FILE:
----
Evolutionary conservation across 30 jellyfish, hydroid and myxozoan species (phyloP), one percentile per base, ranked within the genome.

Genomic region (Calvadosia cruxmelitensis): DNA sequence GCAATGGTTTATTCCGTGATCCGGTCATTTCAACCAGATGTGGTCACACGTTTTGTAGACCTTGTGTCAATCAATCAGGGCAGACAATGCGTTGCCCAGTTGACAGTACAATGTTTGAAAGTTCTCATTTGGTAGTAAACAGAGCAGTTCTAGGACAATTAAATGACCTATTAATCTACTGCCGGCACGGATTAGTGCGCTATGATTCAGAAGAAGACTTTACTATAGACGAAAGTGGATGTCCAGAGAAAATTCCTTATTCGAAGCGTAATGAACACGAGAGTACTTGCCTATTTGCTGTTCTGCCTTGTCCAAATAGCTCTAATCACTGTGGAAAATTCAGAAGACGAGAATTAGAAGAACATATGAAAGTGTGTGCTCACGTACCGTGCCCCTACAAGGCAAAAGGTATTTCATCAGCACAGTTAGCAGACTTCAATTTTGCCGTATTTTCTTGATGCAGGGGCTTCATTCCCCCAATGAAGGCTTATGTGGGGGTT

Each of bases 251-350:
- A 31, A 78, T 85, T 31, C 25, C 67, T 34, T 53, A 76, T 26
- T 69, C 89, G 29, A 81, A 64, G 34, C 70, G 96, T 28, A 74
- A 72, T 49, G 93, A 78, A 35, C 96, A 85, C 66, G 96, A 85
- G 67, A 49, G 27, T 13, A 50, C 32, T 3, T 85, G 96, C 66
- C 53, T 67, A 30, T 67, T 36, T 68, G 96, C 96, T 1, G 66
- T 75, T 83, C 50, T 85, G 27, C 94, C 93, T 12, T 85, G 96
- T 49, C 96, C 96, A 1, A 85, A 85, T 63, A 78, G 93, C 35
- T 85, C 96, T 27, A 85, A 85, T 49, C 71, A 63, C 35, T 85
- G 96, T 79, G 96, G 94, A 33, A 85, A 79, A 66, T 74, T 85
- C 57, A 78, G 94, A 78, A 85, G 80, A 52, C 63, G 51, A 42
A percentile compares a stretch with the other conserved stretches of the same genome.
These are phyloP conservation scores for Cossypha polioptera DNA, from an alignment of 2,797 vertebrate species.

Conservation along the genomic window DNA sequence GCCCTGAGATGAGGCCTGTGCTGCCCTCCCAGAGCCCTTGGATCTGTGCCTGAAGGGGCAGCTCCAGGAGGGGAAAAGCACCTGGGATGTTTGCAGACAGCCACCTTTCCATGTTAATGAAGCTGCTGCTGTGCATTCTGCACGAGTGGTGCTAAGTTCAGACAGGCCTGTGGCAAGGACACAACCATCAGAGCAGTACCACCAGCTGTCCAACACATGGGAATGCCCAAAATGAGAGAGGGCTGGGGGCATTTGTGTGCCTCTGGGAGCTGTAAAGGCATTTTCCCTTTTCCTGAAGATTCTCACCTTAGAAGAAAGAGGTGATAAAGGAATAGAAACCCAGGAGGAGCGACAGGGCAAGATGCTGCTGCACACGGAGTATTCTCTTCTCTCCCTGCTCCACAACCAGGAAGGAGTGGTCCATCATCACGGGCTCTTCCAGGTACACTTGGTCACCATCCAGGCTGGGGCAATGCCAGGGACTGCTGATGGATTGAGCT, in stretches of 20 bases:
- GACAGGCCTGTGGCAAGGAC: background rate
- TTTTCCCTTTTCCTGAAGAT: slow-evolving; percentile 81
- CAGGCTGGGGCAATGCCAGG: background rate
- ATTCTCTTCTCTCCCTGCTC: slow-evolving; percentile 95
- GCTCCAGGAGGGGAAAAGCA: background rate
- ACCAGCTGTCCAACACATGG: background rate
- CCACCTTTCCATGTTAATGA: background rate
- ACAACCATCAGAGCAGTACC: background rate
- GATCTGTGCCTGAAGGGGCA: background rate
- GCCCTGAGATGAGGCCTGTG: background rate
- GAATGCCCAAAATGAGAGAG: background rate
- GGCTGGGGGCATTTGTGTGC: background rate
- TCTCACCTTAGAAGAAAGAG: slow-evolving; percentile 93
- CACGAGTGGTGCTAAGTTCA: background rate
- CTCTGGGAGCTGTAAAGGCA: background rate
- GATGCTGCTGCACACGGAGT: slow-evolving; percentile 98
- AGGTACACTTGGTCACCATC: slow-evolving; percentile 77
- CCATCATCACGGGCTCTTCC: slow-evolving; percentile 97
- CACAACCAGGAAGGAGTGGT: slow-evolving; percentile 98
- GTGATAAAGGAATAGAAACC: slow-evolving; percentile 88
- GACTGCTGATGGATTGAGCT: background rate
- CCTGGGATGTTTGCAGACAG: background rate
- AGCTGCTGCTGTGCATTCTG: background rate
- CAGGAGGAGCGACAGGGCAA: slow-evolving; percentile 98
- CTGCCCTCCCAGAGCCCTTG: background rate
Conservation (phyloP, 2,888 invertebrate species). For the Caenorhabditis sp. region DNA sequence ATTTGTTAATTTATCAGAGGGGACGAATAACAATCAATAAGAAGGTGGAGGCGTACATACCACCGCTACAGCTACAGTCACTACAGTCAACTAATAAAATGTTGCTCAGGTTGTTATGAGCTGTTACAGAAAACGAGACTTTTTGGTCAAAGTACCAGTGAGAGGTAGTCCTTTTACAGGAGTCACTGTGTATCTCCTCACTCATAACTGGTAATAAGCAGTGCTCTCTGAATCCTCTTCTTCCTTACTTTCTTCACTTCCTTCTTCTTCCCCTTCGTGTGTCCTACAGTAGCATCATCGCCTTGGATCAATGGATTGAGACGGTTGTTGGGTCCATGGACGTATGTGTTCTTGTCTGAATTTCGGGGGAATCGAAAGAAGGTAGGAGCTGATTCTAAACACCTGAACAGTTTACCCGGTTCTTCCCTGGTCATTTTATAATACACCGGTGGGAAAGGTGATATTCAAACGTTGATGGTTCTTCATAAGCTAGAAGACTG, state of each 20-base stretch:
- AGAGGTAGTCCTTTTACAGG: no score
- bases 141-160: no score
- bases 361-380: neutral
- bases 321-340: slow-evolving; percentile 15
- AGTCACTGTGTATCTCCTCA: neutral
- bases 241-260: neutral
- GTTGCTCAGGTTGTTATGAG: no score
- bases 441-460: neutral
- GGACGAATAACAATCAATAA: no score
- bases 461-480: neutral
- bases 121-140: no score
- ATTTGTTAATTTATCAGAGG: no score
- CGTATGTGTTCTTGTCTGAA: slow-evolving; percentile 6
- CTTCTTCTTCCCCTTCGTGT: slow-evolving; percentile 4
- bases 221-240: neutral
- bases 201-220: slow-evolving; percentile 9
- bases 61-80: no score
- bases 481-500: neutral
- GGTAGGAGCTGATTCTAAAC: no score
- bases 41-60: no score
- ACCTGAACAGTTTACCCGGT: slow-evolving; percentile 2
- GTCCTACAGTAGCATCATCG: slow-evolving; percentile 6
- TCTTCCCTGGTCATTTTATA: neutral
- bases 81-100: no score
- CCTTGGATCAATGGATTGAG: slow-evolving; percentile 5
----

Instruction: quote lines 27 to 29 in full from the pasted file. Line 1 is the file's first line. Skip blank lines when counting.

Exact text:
- GAATGCCCAAAATGAGAGAG: background rate
- GGCTGGGGGCATTTGTGTGC: background rate
- TCTCACCTTAGAAGAAAGAG: slow-evolving; percentile 93